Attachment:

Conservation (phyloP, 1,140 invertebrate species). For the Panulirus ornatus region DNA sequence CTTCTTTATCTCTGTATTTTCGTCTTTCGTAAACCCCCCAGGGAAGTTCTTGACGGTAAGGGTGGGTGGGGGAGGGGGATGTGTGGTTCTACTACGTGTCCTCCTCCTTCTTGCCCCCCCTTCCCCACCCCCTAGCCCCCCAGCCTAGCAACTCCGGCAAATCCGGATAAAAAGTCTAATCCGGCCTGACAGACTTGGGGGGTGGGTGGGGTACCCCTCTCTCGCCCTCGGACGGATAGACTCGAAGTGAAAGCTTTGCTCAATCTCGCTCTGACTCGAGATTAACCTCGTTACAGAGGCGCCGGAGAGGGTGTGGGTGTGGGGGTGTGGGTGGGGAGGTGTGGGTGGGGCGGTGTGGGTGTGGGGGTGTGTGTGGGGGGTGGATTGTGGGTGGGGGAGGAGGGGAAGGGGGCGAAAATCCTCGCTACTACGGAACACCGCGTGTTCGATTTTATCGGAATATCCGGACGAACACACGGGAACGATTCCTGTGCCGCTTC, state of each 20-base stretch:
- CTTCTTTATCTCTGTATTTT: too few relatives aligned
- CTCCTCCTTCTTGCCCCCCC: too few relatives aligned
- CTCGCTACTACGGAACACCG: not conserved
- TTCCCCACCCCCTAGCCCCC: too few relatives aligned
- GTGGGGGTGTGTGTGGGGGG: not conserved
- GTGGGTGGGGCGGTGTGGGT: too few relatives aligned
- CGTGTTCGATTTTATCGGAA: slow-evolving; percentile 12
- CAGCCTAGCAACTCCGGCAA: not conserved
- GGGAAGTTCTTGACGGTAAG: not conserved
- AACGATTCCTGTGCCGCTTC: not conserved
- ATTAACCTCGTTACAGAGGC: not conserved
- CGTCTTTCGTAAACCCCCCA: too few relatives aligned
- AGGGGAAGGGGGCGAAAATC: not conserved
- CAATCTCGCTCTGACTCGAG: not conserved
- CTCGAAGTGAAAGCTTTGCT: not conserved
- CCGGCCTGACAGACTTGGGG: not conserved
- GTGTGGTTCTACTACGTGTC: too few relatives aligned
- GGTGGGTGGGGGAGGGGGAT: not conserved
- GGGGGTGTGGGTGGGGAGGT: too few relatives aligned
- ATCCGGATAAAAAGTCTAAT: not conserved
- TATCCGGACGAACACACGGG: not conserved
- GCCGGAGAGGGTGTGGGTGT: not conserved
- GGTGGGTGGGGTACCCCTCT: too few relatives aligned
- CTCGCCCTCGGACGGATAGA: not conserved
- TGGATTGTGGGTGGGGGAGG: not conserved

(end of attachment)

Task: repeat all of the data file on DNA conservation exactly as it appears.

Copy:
Conservation (phyloP, 1,140 invertebrate species). For the Panulirus ornatus region DNA sequence CTTCTTTATCTCTGTATTTTCGTCTTTCGTAAACCCCCCAGGGAAGTTCTTGACGGTAAGGGTGGGTGGGGGAGGGGGATGTGTGGTTCTACTACGTGTCCTCCTCCTTCTTGCCCCCCCTTCCCCACCCCCTAGCCCCCCAGCCTAGCAACTCCGGCAAATCCGGATAAAAAGTCTAATCCGGCCTGACAGACTTGGGGGGTGGGTGGGGTACCCCTCTCTCGCCCTCGGACGGATAGACTCGAAGTGAAAGCTTTGCTCAATCTCGCTCTGACTCGAGATTAACCTCGTTACAGAGGCGCCGGAGAGGGTGTGGGTGTGGGGGTGTGGGTGGGGAGGTGTGGGTGGGGCGGTGTGGGTGTGGGGGTGTGTGTGGGGGGTGGATTGTGGGTGGGGGAGGAGGGGAAGGGGGCGAAAATCCTCGCTACTACGGAACACCGCGTGTTCGATTTTATCGGAATATCCGGACGAACACACGGGAACGATTCCTGTGCCGCTTC, state of each 20-base stretch:
- CTTCTTTATCTCTGTATTTT: too few relatives aligned
- CTCCTCCTTCTTGCCCCCCC: too few relatives aligned
- CTCGCTACTACGGAACACCG: not conserved
- TTCCCCACCCCCTAGCCCCC: too few relatives aligned
- GTGGGGGTGTGTGTGGGGGG: not conserved
- GTGGGTGGGGCGGTGTGGGT: too few relatives aligned
- CGTGTTCGATTTTATCGGAA: slow-evolving; percentile 12
- CAGCCTAGCAACTCCGGCAA: not conserved
- GGGAAGTTCTTGACGGTAAG: not conserved
- AACGATTCCTGTGCCGCTTC: not conserved
- ATTAACCTCGTTACAGAGGC: not conserved
- CGTCTTTCGTAAACCCCCCA: too few relatives aligned
- AGGGGAAGGGGGCGAAAATC: not conserved
- CAATCTCGCTCTGACTCGAG: not conserved
- CTCGAAGTGAAAGCTTTGCT: not conserved
- CCGGCCTGACAGACTTGGGG: not conserved
- GTGTGGTTCTACTACGTGTC: too few relatives aligned
- GGTGGGTGGGGGAGGGGGAT: not conserved
- GGGGGTGTGGGTGGGGAGGT: too few relatives aligned
- ATCCGGATAAAAAGTCTAAT: not conserved
- TATCCGGACGAACACACGGG: not conserved
- GCCGGAGAGGGTGTGGGTGT: not conserved
- GGTGGGTGGGGTACCCCTCT: too few relatives aligned
- CTCGCCCTCGGACGGATAGA: not conserved
- TGGATTGTGGGTGGGGGAGG: not conserved